• In the past before being sponsored, used inappropriate language on Twitter.
      • Over the years, slowly vetted his content on Twitter to improve his image.
  • When you consider streamers for sponsorship, how much does their audience location factor in?
    • KoozyL
      • OriginPC ships worldwide but primarily everything they support is in the US
      • It is important to them. For example while Europeans can buy their product they can’t support it.
    • Thadeous
      • Astro has a global vision. Currently trying to grow an international team.
    • Will
      • Discord looks at the numbers. They differ depending on the language the content is being created on as well as the location.
    • Andy_Lunique
      • Different teams at Microsoft handle different areas so it’s sort of lucky for them to be able to reach everywhere.
  • Where is the best way to find contact people for sponsorship? What is the best way to do so?
    • Andy_Lunique
      • It can be a battle. Every company will have a different level of communication.
      • Going to their “Contact Us” section on their company’s homepage is the first step in the battle.
      • E-mail is the first line of communication majority of the time. Having a well-rounded e-mail can get passed around to the right people.
      • Twitter is also a good place to contact.
    • Thadeous
      • When contacting people on Twitter, try to word it as a question of “who to contact?”. Don’t discuss sponsorship as many don’t want to discuss that kind of stuff on their personal Twitter.
  • How do you approach companies that don’t know about Twitch and may not understand it?
    • KoozyL
      • It’s not easy to explain this kind of thing over e-mail so once you have contacted through e-mail try and set up a call or face-to-face meeting (ie. Skype). Then you can show examples and provide context to your worth to them.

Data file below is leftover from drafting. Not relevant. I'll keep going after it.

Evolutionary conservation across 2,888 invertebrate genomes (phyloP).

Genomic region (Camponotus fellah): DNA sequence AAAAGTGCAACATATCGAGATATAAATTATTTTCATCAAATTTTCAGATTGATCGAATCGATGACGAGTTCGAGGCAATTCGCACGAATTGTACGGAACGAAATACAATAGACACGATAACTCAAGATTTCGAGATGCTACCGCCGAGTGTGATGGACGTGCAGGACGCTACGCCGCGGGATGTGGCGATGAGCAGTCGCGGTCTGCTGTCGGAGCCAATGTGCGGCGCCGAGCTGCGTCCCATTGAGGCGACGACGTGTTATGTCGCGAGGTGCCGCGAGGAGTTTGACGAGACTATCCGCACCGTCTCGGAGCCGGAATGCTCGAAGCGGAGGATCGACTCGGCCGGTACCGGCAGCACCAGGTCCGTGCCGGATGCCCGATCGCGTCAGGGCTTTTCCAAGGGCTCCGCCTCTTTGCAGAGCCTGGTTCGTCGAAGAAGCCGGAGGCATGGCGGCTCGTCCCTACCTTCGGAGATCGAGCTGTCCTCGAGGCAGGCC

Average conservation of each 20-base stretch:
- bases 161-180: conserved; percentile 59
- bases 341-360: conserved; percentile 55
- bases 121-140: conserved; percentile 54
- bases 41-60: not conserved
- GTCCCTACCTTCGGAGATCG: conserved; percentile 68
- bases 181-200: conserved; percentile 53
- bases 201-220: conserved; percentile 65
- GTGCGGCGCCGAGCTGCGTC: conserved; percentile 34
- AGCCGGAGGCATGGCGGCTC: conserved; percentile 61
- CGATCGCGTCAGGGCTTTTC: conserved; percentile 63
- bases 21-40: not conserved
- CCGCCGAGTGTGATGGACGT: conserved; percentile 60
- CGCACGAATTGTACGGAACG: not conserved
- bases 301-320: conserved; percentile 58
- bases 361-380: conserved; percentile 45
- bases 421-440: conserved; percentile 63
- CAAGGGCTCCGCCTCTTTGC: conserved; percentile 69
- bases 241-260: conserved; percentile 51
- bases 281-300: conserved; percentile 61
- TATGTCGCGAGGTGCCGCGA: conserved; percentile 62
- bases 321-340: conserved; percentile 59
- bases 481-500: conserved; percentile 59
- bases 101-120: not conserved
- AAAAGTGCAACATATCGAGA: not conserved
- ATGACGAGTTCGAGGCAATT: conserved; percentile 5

• Thadeous
      • Twitch makes many of their numbers/data visible to the public. Take those when you approach a company who may not understand Twitch. The raw numbers can help with the understanding. Educating is the most important thing.
  • Do you prefer streamers to talk about your brand? Or is it alright just to have the logo on the stream/info page.
    • KoozyL
      • Talking about the product is the best thing. It engages the audience.
      • Info panel is usually not enough.
    • Thadeous
      • FTC regulations legally requires you to have your sponsorships disclosed on your streams.
      • FTC regulations ARE important. If anyone is going to give you something for free or to endorse; research the FTC regulations.
      • You can get fined for not following them.
      • Astro has a quarterly class for their team to learn these regulations.
    • Will
      • Actually using the product and showing it is the best. For example, seeing that people are utilizing the Discord overlay is awesome.
    • TKBreezy
      • It’s important to talk about the products. Breaks are a good time to shout out your sponsors.
  • Because the content (ie. Blacksmithing outdoors Creative stream) may not allow for visibly seeing a product, is talking about it enough support to get sponsored?
    • Thadeous
      • Visibility is important but it’s definitely not everything.
      • Lots of time is sponsoring your lifestyle, not just what’s on the surface.
  • What made you realize you had to change your lifestyle to get your sponsors?
    • TKBreezy
      • Getting more serious about getting sponsors wasn’t really about dropping anything. It was more about adopting to fit to a bigger audience.
      • For example, being funny while being raunchy is good but being funny without being raunchy means being more attractive to an even larger audience.